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Technische gegevens Morini V-twin motoren 250/350/500cc
Technical information Morini V-twin engines 250/350/500cc
Identification engine /
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Identificatie frame /
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Performance /

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the 250 single ("½ of the 500")

the 350 V-twin

Motor: Alle modellen: 2 cilinder, 4-takt V-motor, cilinderhoek 72o; rijwindkoeling; hangende kleppen, aangedreven door een tussenliggende nokkenas, stoterstangen en tuimelaars. Tandriem aangedreven nokkenas. Tweevoudig gelagerde krukas. De 250/500/507cc V-twin motoren zijn allen afgeleid van de 350cc V-twin. Daarnaast zijn er ook nog twee ééncilinders gebouwd: een 250cc (een "halve 500cc") en een 125cc (een "halve 250cc"). De verschillen tussen de 350cc Sport en de 350cc Strada motor betreft de compressie (1:11 en 1:10), die bij de Sport bereikt wordt door de toepassing van hogere zuigers. Het tweede verschil betreft de nokkenas. Voor ieder type motorblok 125/250/350/500/507 heeft Moto Morini een andere nokkenas gemonteerd. Lees onderaan deze pagina meer over de verschillende typen nokkenassen.
Engine: All models: 2 cylinder, 4 stroke, V-twin air-cooled engine. Angle between cylinders 72o. All V-twin engines have hanging valves, operated by a camshaft, pushrods and rockers. The camshaft is operated by a toothed belt (or cambelt). The 250/500/507cc V-twin engines were all derived from the 350cc V-twin. Apart from those, also two single engines were built: a 250cc ("half a 500cc") and a 125cc ("half a 250cc"). The differences between the 350cc Sport and the 350cc Strada engines are the compression ratio (1:11 for the Sport, versus 1:10 for the Strada). This is achieved with the Sport by higher pistons. The second difference is the camshaft. For every type of engine 125/250/350/500/507, Moto Morini used a different camshaft. At the bottom of this page you can read more on the various types.


peilstokken open engine engine 3½
Attentie: let op voldoende olie in het blok, want er zijn twee versies peilstokken. Voor een 3½, 3 liter olie !
Attention: make sure your bike's engine has enough oil, because there are two versions of the dip-sticks. A 3½ requires 3 liters of oil !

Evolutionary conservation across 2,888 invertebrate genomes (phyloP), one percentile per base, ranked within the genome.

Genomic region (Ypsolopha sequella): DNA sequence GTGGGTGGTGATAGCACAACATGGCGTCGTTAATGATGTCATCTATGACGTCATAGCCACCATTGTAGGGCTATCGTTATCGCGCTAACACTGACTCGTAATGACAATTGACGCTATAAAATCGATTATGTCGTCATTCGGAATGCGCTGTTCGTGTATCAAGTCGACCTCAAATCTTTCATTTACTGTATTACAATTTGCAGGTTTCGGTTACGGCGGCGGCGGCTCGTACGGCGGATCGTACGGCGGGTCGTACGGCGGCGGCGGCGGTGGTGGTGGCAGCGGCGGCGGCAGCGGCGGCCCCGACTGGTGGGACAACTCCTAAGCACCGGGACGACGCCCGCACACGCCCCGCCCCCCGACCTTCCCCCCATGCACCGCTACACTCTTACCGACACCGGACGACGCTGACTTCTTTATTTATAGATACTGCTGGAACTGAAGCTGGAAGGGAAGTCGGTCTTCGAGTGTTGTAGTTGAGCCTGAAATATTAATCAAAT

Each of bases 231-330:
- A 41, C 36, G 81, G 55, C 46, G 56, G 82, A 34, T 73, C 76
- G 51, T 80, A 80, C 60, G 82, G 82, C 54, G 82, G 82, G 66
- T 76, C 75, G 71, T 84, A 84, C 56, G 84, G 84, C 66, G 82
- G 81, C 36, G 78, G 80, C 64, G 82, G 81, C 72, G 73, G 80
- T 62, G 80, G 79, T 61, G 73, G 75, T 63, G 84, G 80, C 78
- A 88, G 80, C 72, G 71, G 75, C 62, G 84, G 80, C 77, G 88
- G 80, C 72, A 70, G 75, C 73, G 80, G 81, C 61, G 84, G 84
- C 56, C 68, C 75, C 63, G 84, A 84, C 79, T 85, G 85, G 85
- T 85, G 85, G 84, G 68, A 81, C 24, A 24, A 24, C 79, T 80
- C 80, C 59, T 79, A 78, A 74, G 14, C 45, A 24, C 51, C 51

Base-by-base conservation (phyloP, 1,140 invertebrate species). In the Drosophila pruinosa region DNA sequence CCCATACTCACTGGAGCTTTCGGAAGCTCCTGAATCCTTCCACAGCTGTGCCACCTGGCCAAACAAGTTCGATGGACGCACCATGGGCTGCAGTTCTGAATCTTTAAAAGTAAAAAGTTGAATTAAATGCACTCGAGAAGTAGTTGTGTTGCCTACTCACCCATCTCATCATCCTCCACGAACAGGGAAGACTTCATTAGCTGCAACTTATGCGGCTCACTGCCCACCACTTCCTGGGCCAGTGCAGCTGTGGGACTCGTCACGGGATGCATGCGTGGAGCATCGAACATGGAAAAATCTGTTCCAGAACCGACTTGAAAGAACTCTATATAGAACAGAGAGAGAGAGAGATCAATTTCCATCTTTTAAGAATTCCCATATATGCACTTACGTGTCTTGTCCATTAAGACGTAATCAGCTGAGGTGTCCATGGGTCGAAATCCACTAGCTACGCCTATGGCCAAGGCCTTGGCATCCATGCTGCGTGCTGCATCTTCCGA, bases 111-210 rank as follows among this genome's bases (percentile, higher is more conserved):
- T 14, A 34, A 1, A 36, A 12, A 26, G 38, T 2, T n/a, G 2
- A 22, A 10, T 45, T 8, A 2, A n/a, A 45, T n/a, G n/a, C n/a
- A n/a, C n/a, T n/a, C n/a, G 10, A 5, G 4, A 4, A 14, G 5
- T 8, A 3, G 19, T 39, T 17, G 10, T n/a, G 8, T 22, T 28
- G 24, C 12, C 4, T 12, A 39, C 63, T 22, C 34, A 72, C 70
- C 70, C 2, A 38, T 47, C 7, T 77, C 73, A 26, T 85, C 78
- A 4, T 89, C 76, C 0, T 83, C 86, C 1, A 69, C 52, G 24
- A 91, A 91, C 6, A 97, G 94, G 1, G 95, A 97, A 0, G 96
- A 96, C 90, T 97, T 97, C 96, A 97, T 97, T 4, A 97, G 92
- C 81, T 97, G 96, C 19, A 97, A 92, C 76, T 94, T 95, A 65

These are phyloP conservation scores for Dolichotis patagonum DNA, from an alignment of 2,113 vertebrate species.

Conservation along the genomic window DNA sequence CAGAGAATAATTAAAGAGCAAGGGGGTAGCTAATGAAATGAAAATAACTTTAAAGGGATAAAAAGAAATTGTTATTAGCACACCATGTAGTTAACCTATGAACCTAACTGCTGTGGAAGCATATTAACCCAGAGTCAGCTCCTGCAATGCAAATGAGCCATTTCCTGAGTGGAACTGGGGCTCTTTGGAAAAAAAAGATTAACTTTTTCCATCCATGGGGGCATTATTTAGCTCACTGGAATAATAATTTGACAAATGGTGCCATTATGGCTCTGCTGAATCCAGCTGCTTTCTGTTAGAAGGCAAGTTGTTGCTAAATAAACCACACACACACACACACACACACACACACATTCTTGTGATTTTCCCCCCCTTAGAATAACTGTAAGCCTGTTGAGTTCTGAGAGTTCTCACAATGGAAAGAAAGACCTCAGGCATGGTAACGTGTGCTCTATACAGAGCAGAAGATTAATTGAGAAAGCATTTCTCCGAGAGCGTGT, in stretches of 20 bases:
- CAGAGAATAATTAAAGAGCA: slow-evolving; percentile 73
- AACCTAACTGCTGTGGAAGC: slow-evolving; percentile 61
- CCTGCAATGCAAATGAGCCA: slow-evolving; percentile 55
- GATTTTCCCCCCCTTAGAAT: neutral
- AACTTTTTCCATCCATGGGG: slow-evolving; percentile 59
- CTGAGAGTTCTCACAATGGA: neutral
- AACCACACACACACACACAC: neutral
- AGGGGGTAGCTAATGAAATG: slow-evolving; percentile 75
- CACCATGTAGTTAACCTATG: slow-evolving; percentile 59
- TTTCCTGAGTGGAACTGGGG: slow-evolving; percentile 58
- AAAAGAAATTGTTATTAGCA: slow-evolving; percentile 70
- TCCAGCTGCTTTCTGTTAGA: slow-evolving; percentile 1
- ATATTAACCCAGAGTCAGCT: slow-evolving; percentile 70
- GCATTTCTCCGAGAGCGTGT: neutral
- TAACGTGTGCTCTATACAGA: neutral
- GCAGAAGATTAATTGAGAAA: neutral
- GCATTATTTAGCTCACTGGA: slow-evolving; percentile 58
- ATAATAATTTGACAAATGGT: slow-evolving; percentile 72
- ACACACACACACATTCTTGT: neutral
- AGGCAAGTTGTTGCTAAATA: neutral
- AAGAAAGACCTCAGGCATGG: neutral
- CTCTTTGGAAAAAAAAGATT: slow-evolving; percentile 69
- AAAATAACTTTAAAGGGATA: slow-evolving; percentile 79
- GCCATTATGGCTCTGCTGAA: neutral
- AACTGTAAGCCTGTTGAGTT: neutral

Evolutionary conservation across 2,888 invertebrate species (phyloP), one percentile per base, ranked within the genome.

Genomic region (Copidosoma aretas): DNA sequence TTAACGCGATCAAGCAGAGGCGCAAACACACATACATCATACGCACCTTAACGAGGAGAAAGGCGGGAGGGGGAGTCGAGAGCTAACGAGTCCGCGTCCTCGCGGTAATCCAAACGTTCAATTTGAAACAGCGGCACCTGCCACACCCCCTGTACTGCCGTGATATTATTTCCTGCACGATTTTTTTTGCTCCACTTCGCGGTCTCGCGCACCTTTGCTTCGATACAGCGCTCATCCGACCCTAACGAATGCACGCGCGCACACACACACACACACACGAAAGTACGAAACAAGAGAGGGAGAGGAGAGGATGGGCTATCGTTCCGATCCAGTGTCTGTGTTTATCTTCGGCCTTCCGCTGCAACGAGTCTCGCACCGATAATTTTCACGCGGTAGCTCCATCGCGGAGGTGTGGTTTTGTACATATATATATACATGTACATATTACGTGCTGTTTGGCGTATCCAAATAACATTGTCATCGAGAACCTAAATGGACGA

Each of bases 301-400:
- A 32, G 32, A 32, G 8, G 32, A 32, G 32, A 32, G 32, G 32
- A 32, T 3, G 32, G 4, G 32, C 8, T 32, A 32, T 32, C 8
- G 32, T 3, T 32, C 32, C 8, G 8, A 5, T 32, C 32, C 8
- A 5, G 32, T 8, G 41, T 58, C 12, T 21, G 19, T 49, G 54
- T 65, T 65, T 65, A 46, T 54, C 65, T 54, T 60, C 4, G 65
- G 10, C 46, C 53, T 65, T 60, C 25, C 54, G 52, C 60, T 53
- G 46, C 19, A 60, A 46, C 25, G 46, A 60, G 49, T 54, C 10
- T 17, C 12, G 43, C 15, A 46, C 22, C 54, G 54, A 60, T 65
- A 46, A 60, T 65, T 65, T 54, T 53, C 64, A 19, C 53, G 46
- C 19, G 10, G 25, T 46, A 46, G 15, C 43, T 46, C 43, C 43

Model: 350 T(ouring)
of Strada
350 S
500 V 501

250 V
 Cilinderinhoud: 344cc 344cc 478,6cc 507cc 239cc
 Boring x slag: 62 x 57mm 62 x 57mm 69 x 64mm 71 x 64mm 59 x 43,8mm
35/8200 39/8500 42/7500 42/7600 23/8800
 Topsnelheid: 155 km/u 170 km/u 180 km/u 164 km/u 140 km/u
 Compressie: 10:1 11:1 10:1 11,5:1 11,7:1
 Frame: Dubbel wiegframe Dubbel wiegframe Dubbel wiegframe Dubbel wiegframe (vierkante pijp) Dubbel wiegframe
 Versnellingen: 6 6 5,
>1981: 6
6 6
 Remmen voor: 200mm duplex
>1976: 260mm schijf
230mm dubbel simplex
>1976: 260mm (dubbele)schijf
260mm dubbele schijf 260mm enkele schijf 260mm schijf
160mm simplex 180mm simplex 260mm schijf 260mm schijf 160mm simplex
 Gewicht: 145 kg 145 kg 160 kg 168 kg 130 kg
 Gebouwd: '73 tot '84 '74 tot '81/82 als S
tot '88
als K,K1,K2 Sport
'78 tot '85 '86 tot '92 '80 tot '85
- - - - - -

  )* Voor de Excalibur (chopper) en de Camel (off-road) met 501cc motor gelden andere waarden.

Moto Morini camshafts
Source of the following information: "La Strega", the German Moto Morini magazine, number 33 (autumn 1995).
The article was written by Johannes Schwarzfischer/JSf. JsF agreed with publication on this site.
(The table at the bottom this page is based on factory-information, which was forwarded by German Moto Morini dealer Wolfgang Tritsch).

Camshafts for the 350 Strada and Sport models
The Moto Morini 3½; Strada (or Touring) was introduced back in 1973. The engine of this bike had a "tame" Touring camshaft with a "0" stamped in it. A year later, the Sport model was introduced and the camshaft of this model was stamped with an "S". These letters are stamped in the middle of the shaft and are sometimes bearly visible. Both "0" and "S" camshafts have the same base-diameter of 20mm. The stroke of the "S" camshaft is 0.5mm more than the stroke of the "0" shaft (5.6mm for the S shaft and 5.1mm for the 0 shaft).

Camshafts for the 125, 250 and 500 models
In 1978 both singles 125H and 250T were introduced, as well as the 500T, soon followed by the 500S. The 125 engine became "half" of the Touring ("0") shaft. As you can see in the table, timing of these camshafts are identical, but the cams for the rear cylinder are missing on the 125 camshaft. Also the part of the shaft normally used to fix the pickup was missing as well. This is because the 125 engine has its pickup inside the alternator.
The 500 (478cc) engines got cams with a stroke of 6.4mm (+ 0.7mm), but the base-diameter of the camshaft was reduced from 20mm to 17.5mm. This results in a stroke of 5.95mm for the inlet valve and 5.65mm for the outlet valve. Both 500T and 500S (478cc engine) camshafts are identical. There is no letter indication on this camshaft. The same camshaft can also be found in the 500cc models Camel, mk 1 and 500 SeiV. The 250T engine got a similar camshaft as the 500 (same reduced base-diamenter), but the cams on this shaft are almost identical to the Touring camshaft. Stroke is 5.5mm for both inlet and outlet side. In Germany, in the second half of the

camshaft of the 250T (single)

70s a so-called "27hp class" for motorcycles was introduced for insurance reasons. This was the reason that from 1982 onwards, both 350 Strada (Touring) and Sport models were produced for Germany with identical engines with camshafts of the Touring model. Very similar to the introduction of the 500cc, when both T and S models had identical camshafts. The only difference of the 350 Strada and Sport models in Germany were seat, handlebars, etc. The same Touring camshaft, stamped "0" can also be found in the first Kanguro and even in the 250V !

The 501 engines (507cc)